# Great Circle Distance question

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Great Circle Distance question – Here in this article, we will share some of the most common and frequently asked about PHP problem in programming with detailed answers and code samples. There’s nothing quite so frustrating as being faced with PHP errors and being unable to figure out what is preventing your website from functioning as it should like php and latitude-longitude . If you have an existing PHP-based website or application that is experiencing performance issues, let’s get thinking about Great Circle Distance question.

I am familiar with the formula to calculate the Great Circle Distance between two points.

i.e.

``````<?php
\$theta = \$lon1 - \$lon2;
\$dist = acos(\$dist);
//convert degrees to distance depending on units desired
?>
``````

What I need though, is the reverse of this. Given a starting point, a distance, and a simple cardinal NSEW direction, to calculate the position of the destination point. It’s been a long time since I was in a math class. ðŸ˜‰

Solution :

To answer my own question just so it’s here for anyone curious, a PHP class as converted from the C function provided by Chad Birch:

``````class GreatCircle
{

/*
* Find a point a certain distance and vector away from an initial point
* converted from c function found at: http://sam.ucsd.edu/sio210/propseawater/ppsw_c/gcdist.c
*
* @param int distance in meters
* @param double direction in degrees i.e. 0 = North, 90 = East, etc.
* @param double lon starting longitude
* @param double lat starting latitude
* @return array ('lon' => \$lon, 'lat' => \$lat)
*/
public static function getPositionByDistance(\$distance, \$direction, \$lon, \$lat)
{
\$metersPerDegree = 111120.00071117;
\$degreesPerMeter = 1.0 / \$metersPerDegree;

if (\$distance > \$metersPerDegree*180)
{
\$direction -= 180.0;
if (\$direction < 0.0)
{
\$direction += 360.0;
}
\$distance = \$metersPerDegree * 360.0 - \$distance;
}

if (\$direction > 180.0)
{
\$direction -= 360.0;
}

\$d = \$distance * \$degreesPerMeter * \$radiansPerDegree;
\$coL1 = (90.0 - \$lat) * \$radiansPerDegree;
\$coL2 = self::ahav(self::hav(\$c) / (self::sec(\$L1) * self::csc(\$d)) + self::hav(\$d - \$coL1));
\$L2   = (pi() / 2) - \$coL2;
\$l    = \$L2 - \$L1;

\$dLo = (cos(\$L1) * cos(\$L2));
if (\$dLo != 0.0)
{
\$dLo  = self::ahav((self::hav(\$d) - self::hav(\$l)) / \$dLo);
}

if (\$c < 0.0)
{
\$dLo = -\$dLo;
}

\$lon += \$dLo;
if (\$lon < -pi())
{
\$lon += 2 * pi();
}
elseif (\$lon > pi())
{
\$lon -= 2 * pi();
}

return array('lon' => \$xlon, 'lat' => \$xlat);
}

/*
* copy the sign
*/
private static function copysign(\$x, \$y)
{
return (((\$y) < 0.0) ? - abs(\$x) : abs(\$x));
}

/*
* not greater than 1
*/
private static function ngt1(\$x)
{
return (abs(\$x) > 1.0 ? self::copysign(1.0 , \$x) : (\$x));
}

/*
* haversine
*/
private static function hav(\$x)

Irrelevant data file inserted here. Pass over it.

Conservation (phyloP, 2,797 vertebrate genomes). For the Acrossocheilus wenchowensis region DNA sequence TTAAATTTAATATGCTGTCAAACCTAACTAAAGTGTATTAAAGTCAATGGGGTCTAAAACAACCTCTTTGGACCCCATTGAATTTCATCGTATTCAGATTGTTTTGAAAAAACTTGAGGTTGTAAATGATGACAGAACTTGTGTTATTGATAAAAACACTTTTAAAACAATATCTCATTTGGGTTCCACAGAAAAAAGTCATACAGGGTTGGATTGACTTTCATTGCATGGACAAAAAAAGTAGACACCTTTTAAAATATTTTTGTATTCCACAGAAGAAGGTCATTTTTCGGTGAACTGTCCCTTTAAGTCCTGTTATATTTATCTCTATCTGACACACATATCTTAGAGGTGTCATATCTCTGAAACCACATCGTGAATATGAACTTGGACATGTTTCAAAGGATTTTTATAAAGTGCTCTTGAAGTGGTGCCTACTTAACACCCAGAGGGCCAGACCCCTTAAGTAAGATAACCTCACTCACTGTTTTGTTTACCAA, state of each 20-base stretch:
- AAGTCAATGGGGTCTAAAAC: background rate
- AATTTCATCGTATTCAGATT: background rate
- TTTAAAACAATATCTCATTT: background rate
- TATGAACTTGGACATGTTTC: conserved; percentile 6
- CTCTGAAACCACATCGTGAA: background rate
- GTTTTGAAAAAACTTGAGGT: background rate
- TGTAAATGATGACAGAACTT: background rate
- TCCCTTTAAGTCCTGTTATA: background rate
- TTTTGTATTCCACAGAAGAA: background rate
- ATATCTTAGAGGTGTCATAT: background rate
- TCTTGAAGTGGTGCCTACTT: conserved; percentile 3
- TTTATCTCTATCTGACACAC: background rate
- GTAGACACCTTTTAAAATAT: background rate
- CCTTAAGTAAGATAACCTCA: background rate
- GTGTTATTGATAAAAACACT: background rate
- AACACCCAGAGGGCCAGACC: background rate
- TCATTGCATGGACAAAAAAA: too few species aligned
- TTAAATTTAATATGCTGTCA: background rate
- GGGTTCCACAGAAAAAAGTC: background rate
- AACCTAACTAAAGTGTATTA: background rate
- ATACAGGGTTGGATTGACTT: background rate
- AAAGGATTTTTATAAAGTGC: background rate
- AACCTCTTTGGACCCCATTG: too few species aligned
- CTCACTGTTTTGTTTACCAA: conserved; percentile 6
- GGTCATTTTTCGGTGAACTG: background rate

{
return ((1.0 - cos(\$x)) * 0.5);
}

/*
* arc haversine
*/
private static function ahav(\$x)
{
return acos(self::ngt1(1.0 - (\$x * 2.0)));
}

/*
* secant
*/
private static function sec(\$x)
{
return (1.0 / cos(\$x));
}

/*
* cosecant
*/
private static function csc(\$x)
{
return (1.0 / sin(\$x));
}

}
``````

Here’s a C implementation that I found, should be fairly straightforward to translate to PHP:

``````#define KmPerDegree         111.12000071117
#define DegreesPerKm        (1.0/KmPerDegree)
#define PI                  M_PI
#define TwoPI               (M_PI+M_PI)
#define HalfPI              M_PI_2
#define copysign(x,y)       (((y)<0.0)?-fabs(x):fabs(x))
#define NGT1(x)             (fabs(x)>1.0?copysign(1.0,x):(x))
#define ArcCos(x)           (fabs(x)>1?quiet_nan():acos(x))
#define hav(x)              ((1.0-cos(x))*0.5)              /* haversine */
#define ahav(x)             (ArcCos(NGT1(1.0-((x)*2.0))))   /* arc haversine */
#define sec(x)              (1.0/cos(x))                    /* secant */
#define csc(x)              (1.0/sin(x))                    /* cosecant */

/*
**  GreatCirclePos() --
**
**  Compute ending position from course and great-circle distance.
**
**  Given a starting latitude (decimal), the initial great-circle
**  course and a distance along the course track, compute the ending
**  position (decimal latitude and longitude).
**  This is the inverse function to GreatCircleDist).
*/
void
GreatCirclePos(dist, course, slt, slg, xlt, xlg)
double  dist;   /* -> great-circle distance (km) */
double  course; /* -> initial great-circle course (degrees) */
double  slt;    /* -> starting decimal latitude (-S) */
double  slg;    /* -> starting decimal longitude(-W) */
double  *xlt;   /* <- ending decimal latitude (-S) */
double  *xlg;   /* <- ending decimal longitude(-W) */
{
double  c, d, dLo, L1, L2, coL1, coL2, l;

if (dist > KmPerDegree*180.0) {
course -= 180.0;
if (course < 0.0) course += 360.0;
dist    = KmPerDegree*360.0-dist;
}
if (course > 180.0) course -= 360.0;
coL2 = ahav(hav(c)/(sec(L1)*csc(d))+hav(d-coL1));
L2   = HalfPI-coL2;
l    = L2-L1;
if ((dLo=(cos(L1)*cos(L2))) != 0.0)
dLo  = ahav((hav(d)-hav(l))/dLo);
if (c < 0.0) dLo = -dLo;
slg += dLo;
if (slg < -PI)
slg += TwoPI;
else if (slg > PI)
slg -= TwoPI;

} /* GreatCirclePos() */
``````

### Source: http://sam.ucsd.edu/sio210/propseawater/ppsw_c/gcdist.c

It would be harder to back out the Haversine fomula, then generate your own, I would think.

First the angle generated from the Earth core by traveling a “straight” line on the surface (you think it is straight, but it is curving).